c) All of this has created the conditions for the Arab Revolution and, given the deep crisis of leadership of the working class and the lack of revolutionary communist parties that organise even only the vanguard of the proletariat, also for the growth of the counterrevolution.

d) The decline of US imperialism, its diminishing ability to maintain its military superiority in a stable and controlled imperialist order has not only led to its imperialist rivals (Russia and China and, to some extent, the European powers) coming onto the scene, but also regional powers such as Turkey, Saudi Arabia, Iran and even Qatar, who hope to strengthen their own influence and free themselves a little from imperialist domination.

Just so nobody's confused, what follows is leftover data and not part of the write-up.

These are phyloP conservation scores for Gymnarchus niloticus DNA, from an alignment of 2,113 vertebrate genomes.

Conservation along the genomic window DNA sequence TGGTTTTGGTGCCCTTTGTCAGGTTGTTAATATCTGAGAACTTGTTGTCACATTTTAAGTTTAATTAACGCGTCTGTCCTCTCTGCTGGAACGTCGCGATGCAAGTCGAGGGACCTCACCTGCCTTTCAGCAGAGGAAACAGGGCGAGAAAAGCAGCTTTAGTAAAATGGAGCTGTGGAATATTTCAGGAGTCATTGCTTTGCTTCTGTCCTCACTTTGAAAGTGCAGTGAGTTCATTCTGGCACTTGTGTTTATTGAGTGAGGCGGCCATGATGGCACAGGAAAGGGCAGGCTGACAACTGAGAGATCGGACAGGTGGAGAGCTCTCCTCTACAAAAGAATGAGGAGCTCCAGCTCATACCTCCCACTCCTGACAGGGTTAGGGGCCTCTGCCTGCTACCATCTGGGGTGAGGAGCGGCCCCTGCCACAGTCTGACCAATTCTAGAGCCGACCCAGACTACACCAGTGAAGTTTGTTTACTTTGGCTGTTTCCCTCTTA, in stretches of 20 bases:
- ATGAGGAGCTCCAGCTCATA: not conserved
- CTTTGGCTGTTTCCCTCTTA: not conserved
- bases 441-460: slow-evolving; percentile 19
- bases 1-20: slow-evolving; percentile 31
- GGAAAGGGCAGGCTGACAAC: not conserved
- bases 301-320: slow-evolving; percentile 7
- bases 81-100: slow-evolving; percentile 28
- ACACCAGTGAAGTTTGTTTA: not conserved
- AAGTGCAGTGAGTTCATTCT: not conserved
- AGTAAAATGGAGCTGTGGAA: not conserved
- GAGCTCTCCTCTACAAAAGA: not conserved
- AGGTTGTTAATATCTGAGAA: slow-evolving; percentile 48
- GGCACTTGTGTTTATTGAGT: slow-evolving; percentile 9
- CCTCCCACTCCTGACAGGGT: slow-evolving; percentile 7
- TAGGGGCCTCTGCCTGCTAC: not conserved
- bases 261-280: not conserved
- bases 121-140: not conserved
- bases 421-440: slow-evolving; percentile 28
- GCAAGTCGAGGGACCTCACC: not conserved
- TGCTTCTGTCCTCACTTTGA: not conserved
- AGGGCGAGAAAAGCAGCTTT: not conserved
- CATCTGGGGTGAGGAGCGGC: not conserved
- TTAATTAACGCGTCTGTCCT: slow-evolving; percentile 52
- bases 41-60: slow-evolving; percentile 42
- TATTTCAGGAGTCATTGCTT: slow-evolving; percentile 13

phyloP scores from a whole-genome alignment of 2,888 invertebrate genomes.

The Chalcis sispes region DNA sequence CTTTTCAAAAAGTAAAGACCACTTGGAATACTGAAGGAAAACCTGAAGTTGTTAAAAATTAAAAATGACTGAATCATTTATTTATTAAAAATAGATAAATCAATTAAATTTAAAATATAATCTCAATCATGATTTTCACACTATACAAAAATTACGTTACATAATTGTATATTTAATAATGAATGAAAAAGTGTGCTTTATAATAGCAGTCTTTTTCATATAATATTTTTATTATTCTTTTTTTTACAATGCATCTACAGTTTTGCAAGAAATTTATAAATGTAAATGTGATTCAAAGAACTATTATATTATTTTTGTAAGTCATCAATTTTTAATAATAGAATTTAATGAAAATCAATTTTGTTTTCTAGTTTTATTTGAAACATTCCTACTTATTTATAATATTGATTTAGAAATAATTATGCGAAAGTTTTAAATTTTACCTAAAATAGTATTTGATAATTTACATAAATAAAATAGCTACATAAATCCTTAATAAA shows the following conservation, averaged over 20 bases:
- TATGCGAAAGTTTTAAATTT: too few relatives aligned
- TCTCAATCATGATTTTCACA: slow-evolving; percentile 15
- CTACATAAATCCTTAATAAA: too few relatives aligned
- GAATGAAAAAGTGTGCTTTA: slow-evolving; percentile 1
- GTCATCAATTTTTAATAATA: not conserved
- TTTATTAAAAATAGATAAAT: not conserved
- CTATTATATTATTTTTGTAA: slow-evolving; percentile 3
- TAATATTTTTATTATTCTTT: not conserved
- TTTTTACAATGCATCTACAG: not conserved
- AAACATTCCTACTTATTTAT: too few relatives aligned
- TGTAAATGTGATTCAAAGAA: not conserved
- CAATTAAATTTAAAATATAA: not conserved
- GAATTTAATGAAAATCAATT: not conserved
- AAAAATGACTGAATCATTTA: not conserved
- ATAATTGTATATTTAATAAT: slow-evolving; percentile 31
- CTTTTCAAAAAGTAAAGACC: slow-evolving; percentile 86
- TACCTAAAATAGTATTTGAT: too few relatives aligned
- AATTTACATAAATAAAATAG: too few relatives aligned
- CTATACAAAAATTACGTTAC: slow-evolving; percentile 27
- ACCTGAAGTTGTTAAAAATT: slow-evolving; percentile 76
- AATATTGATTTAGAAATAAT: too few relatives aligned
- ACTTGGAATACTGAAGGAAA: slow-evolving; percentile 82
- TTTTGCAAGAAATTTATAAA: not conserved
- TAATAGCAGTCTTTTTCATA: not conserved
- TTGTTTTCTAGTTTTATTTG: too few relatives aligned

Syrian revolution

It was against this background that the Syrian Revolution broke out. Due to the brutal repression by the reactionary Assad regime, revolution quickly took the form of a civil war, one of the sharpest forms of the class struggle.

The revolution allowed the Kurdish nation (including the now embattled Kobanê) that is, the three cantons that form Rojava, to effectively establish self-rule.
Run by the sister party of the PKK, the PYD, they proposed a so-called "Third Way" strategy by manoeuvring between the Assad regime and the forces of the Syrian Revolution. In this way, the Kurdish areas tried to stay out of the fighting and to keep their distance from both the Assad regime and the forces of the Syrian Revolution such as the "Free Syrian Army", local self-organised units, etc.